Wednesday, June 29, 2011

The Mating Season



The Jeeves and Wooster series is such a delight to listen to that I find myself spacing out the books in an attempt to make the series last as long as possible.  But already I know that I will be returning to these books again and again.  Admittedly, you need to be in the right sort of mood for the books, as they are light and silly, bordering on the ridiculous, but they are also intelligent and, despite the formula, often full of surprises that end up tickling me to no end.

In this installment of the series (which, for practical purposes, I'm defining as the novels, although there are a number of short stories out there as well, which I'll move on to once I'm finished with the novels), our hero Bertie find himself in a bit of a pickle.  He has been invited to spend some time in the country at a place called Deverill Hall, as has his friend Gussie Fink-Nottle (who is engaged to the niece of the family).  When Gussie is arrested and can't show up at Deverill Hall, Bertie must act quickly.  He is afraid that if Gussie's engagement to Madeline Bassett falls through, Madeline will expect Bertie to marry her, as she is convinced he is suffering from unrequited love of her.  Bertie would, of course, do so, because he is a gentleman, but he is prepared to do everything in his power to avoid such a situation.  Therefore, he shows up at Deverill Hall posing as Gussie, and Gussie later shows up posing as Bertie, and Bertie's friend Catsmeat poses as Bertie's valet, leaving Jeeves to pose as the faux Bertie's man. 

This is a brilliant and hysterical farce, one of my favorites so far.  I was also interested to learn that there was some bad feeling between Wodehouse and A. A. Milne at the time this book was written, which explains the snide comments Bertie makes about Milne's writing when he is expected, in his guise as Gussie, to recite some of Milne's poetry in front of an audience.  Bertie comments:  "A fellow who comes on a platform and starts reciting about Christopher Robin going hoppity-hoppity-hop (or alternatively saying his prayers) does not do so from sheer wantonness but because he is a helpless victim of circumstances beyond his control."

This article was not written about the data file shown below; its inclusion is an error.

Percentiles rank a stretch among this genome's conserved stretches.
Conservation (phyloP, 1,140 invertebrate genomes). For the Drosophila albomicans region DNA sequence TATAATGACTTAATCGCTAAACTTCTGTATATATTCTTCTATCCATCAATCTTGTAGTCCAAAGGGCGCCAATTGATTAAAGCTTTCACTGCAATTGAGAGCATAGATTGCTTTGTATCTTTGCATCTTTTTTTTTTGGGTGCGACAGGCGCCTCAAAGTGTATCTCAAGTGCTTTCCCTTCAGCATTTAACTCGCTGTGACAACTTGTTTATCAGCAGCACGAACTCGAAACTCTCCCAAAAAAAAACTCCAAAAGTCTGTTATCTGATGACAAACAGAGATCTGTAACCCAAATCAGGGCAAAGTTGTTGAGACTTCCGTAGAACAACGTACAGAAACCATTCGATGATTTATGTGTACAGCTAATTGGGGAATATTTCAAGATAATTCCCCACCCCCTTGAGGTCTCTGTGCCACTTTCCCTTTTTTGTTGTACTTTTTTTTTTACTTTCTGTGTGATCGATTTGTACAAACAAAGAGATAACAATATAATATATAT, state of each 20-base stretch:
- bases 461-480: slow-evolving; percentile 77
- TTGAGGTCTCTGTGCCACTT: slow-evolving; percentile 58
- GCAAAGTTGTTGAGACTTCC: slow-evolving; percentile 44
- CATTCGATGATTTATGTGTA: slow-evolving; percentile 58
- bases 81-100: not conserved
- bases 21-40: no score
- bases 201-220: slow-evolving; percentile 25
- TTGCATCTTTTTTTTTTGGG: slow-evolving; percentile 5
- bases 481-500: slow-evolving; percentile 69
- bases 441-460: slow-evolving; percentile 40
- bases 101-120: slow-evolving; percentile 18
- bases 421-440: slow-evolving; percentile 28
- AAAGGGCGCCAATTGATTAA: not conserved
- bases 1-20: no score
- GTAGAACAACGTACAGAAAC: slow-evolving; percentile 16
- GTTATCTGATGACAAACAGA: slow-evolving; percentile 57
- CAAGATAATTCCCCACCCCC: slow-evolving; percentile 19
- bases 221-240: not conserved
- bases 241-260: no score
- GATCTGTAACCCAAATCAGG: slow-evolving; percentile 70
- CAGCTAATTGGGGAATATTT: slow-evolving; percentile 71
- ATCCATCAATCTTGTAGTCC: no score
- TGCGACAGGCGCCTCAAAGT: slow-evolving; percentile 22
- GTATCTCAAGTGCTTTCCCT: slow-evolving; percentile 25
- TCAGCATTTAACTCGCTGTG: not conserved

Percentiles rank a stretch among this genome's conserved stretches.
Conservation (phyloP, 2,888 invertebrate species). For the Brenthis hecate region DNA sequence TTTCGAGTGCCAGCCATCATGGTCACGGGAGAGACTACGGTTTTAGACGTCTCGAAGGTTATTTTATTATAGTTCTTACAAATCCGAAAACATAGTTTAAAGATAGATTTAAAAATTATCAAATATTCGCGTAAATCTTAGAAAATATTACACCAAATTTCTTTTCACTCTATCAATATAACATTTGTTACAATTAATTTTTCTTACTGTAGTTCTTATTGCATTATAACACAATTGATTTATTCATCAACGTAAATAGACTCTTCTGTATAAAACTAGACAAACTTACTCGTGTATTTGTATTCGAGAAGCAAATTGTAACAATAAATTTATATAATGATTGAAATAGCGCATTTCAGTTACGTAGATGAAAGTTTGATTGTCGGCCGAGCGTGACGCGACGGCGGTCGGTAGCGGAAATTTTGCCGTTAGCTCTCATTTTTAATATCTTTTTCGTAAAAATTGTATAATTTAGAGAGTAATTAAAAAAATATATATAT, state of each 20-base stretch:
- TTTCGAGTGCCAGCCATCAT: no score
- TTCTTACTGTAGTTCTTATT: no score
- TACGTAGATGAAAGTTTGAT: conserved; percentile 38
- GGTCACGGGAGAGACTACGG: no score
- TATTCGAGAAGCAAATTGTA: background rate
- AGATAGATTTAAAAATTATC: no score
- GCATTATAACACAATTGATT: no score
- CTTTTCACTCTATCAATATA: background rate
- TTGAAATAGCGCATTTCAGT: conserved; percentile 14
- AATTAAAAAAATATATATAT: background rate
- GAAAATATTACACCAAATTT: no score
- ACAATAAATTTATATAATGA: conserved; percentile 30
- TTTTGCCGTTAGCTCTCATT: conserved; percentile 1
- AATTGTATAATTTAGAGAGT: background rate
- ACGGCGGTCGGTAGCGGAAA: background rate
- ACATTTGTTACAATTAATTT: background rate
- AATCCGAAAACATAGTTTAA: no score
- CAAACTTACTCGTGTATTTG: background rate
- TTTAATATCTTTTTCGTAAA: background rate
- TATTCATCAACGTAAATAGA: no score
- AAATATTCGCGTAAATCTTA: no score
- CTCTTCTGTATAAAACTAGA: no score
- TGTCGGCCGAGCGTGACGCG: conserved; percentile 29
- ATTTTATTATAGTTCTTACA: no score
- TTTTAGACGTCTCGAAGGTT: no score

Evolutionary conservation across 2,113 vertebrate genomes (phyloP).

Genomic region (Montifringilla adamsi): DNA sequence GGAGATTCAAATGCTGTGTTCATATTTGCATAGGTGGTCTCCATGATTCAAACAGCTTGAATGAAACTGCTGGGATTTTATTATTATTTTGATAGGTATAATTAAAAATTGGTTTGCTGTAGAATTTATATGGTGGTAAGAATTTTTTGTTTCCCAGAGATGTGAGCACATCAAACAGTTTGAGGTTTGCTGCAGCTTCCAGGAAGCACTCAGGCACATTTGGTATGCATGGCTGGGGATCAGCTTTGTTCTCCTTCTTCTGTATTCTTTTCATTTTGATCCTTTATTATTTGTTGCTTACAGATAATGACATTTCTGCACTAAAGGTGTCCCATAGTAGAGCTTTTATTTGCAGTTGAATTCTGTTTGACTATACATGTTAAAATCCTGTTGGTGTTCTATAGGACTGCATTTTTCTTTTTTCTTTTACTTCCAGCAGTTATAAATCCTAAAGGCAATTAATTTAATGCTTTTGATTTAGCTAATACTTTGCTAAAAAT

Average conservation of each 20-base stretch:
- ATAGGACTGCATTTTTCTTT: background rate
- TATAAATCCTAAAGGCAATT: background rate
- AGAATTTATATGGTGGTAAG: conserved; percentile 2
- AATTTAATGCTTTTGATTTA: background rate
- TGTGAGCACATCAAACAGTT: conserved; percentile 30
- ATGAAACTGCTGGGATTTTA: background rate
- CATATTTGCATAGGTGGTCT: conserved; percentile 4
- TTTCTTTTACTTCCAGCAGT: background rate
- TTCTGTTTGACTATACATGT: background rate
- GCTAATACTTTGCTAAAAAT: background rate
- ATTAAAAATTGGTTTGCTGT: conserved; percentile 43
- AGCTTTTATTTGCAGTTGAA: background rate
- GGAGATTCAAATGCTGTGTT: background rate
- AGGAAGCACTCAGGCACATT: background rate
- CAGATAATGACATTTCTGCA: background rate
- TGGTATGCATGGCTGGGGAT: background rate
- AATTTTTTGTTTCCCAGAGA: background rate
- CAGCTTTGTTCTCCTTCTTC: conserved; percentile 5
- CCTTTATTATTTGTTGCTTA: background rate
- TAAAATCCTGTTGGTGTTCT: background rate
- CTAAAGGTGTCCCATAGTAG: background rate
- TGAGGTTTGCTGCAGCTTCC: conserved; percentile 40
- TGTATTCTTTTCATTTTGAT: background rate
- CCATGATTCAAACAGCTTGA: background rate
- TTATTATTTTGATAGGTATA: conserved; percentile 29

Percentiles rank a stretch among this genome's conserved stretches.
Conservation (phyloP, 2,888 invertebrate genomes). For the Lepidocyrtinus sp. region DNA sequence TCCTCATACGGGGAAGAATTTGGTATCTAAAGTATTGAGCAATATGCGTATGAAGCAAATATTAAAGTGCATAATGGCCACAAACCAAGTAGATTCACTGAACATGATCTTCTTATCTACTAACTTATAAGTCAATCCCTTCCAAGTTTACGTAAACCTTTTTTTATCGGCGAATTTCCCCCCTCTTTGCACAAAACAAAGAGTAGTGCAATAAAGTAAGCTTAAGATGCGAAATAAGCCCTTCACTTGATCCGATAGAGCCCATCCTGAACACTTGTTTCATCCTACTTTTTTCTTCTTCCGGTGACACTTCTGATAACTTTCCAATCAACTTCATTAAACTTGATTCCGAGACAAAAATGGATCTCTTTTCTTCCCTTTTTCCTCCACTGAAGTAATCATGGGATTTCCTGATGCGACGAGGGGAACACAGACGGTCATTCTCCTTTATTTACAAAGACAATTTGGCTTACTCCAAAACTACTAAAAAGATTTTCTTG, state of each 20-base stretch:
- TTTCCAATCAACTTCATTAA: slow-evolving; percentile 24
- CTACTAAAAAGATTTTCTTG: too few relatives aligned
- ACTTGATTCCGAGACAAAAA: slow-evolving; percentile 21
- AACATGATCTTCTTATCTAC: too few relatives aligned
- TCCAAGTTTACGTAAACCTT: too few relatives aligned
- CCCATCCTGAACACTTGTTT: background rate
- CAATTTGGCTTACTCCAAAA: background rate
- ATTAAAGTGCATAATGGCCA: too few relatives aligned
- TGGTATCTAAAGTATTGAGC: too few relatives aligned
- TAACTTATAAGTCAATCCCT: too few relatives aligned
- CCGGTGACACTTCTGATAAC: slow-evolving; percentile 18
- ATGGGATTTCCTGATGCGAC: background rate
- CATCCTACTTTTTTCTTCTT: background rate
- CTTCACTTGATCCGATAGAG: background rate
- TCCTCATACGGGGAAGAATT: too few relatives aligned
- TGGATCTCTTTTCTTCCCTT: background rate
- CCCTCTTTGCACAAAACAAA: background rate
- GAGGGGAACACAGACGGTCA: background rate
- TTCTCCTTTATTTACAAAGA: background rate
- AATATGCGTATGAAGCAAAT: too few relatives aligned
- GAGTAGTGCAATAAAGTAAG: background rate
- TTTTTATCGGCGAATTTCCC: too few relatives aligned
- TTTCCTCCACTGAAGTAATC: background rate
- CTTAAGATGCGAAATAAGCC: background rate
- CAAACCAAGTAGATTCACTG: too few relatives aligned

I have recently started watching the television series for the first time, the one with Hugh Laurie,  and my ten- and twelve-year-old daughters are loving it!  I was initially taken aback by how young Jeeves is, but I've gotten past that and am enjoying the show nearly as much as the books.

Books in the Jeeves and Wooster series:
1. Thank You, Jeeves
2. Right Ho, Jeeves
3. The Code of the Woosters
4. Jeeves in the Morning (also Joy in the Morning)
5. Mating Season
6. Return of Jeeves
7. Jeeves and the Feudal Spirit
8. How Right You Are, Jeeves
9. Stiff Upper Lip, Jeeves
10. Jeeves and the Tie That Binds
11. Cat-Nappers


The Mating Season (#5 in the Jeeves and Wooster novels series) by P. G. Wodehouse; narrated by Frederick Davidson (Blackstone Audiobooks, 2005; originally published in 1949)

Saturday, June 18, 2011

The Beejum Book

Teak is a 7-year-old girl who lives an unusual life, traveling with her parents from one country to another, mostly in Europe, during the period between the two World Wars.  Teak is a sensitive, imaginative child, and her parents ignore her much of the time, but at least she has Nanny as a constant from one move to the next.  When Nanny leaves to take care of a sick relative, Teak feels even more alone - but luckily she has discovered the country of Beejumstan.  She travels there on a train once she's fallen asleep, and she meets all sorts of fantastical creatures, from talking rabbits and witches to intellectual owls and dragons made from pots and pans.  Her trips to Beejumstan teach her lessons about herself, friends and family, the many difficulties and challenges of growing up, and the joy of creativity and the imagination.